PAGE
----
Clingman’s dome and struggling forests

  • Just passed over clingman’s dome today – highest point on the AT and third highest peak east of the Mississipi @ 6600 feet. It was wildly windy and rainy. There is an amazing observation tower that involves walking up a long spiral ramp, which I did. See the view I had.
  • Also of note is the fact that many majestic hemlock trees and Fraser fir trees have died in recent years in Georgia and NC as the result of an introduced insect pest. This has dramatically changed the nature of the forest by taking out large stands of conifers which provided shade and a “dark forest” environment.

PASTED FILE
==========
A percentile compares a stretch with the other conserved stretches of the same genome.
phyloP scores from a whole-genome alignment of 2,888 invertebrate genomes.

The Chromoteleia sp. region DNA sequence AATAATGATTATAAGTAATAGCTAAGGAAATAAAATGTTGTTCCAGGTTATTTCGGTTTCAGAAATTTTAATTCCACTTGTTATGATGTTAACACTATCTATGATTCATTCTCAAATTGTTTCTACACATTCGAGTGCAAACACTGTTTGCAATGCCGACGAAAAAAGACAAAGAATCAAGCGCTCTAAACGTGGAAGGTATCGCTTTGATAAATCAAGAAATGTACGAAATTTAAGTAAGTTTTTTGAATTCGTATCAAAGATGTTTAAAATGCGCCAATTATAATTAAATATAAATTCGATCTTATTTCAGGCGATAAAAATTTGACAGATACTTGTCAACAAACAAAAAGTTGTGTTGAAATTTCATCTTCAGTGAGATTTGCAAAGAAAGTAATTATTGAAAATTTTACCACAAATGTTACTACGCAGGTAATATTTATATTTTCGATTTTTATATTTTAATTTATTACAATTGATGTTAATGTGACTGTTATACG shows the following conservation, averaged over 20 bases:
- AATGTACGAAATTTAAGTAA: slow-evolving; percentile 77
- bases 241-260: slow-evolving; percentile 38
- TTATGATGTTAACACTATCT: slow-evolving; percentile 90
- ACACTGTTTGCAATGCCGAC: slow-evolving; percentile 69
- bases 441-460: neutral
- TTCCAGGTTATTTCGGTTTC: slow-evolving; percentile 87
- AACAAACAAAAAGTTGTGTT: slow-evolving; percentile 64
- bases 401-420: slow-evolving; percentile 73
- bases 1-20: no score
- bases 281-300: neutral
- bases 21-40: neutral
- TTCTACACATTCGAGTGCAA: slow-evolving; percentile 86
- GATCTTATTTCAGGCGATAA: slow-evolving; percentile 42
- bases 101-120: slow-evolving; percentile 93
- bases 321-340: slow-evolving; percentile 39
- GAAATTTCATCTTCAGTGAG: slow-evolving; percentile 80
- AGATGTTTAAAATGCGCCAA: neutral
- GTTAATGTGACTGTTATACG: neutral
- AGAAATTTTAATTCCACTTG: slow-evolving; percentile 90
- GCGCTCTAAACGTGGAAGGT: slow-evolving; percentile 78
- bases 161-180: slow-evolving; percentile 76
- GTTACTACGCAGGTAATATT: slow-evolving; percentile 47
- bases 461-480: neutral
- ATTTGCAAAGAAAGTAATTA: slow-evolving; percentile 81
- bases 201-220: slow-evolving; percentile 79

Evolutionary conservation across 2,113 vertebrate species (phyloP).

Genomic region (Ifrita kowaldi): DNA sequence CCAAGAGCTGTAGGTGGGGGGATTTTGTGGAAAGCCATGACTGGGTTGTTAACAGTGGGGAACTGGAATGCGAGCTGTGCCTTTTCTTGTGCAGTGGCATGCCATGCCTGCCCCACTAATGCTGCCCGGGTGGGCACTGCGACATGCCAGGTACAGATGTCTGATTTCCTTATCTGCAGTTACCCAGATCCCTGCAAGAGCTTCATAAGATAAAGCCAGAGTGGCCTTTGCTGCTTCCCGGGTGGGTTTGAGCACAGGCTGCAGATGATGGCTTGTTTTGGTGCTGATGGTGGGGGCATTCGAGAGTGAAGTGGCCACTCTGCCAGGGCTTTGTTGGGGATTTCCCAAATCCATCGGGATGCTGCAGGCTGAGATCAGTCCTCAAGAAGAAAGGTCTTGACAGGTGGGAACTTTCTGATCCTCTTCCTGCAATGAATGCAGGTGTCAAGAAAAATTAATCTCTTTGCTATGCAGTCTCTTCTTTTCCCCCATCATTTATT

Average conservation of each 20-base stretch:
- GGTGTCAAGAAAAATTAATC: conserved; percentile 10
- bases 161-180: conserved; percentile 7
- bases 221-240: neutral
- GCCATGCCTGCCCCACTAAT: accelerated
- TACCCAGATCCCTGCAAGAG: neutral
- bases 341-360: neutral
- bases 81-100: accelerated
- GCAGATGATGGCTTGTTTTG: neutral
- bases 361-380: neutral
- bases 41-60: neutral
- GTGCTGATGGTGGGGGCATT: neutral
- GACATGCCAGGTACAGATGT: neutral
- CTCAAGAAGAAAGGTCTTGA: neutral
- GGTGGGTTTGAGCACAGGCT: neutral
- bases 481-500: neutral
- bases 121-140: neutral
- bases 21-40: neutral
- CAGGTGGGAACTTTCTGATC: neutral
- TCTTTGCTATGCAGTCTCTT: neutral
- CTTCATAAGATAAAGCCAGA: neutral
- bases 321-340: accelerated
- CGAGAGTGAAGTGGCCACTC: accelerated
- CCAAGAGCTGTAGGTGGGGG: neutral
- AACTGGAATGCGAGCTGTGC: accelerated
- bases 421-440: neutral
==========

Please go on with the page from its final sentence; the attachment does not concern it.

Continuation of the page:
• Now many many large trees are dying and falling across the trail. See this huge root system of a Fraser fir tree at 6000 feet that succumbed and tipped over. I saw hundreds of these today. Now the forest is becoming increasingly deciduous with less shade (especially now in winter).
  • Something very sad about the whole thing. Seems like the east coast gets more than its share of tree tragedies – chestnut, elm, hemlock, fir. At least one knowledgeable man I met felt that the real culprit was coal burning electric plants producing pollutants toxic to trees and the insects just finished the job on highly stressed trees. I think there is some hope that these coal plants are now burning cleaner. All for now…Junco


  1. Emily Rand · April 2, 2016

    It’s all downhill from here! More or less.


  2. Marti Rand · April 1, 2016

    I agree. That is sad. Science seems to be our steepest learning curve. I wish we had more knowledgeable people in Washington.


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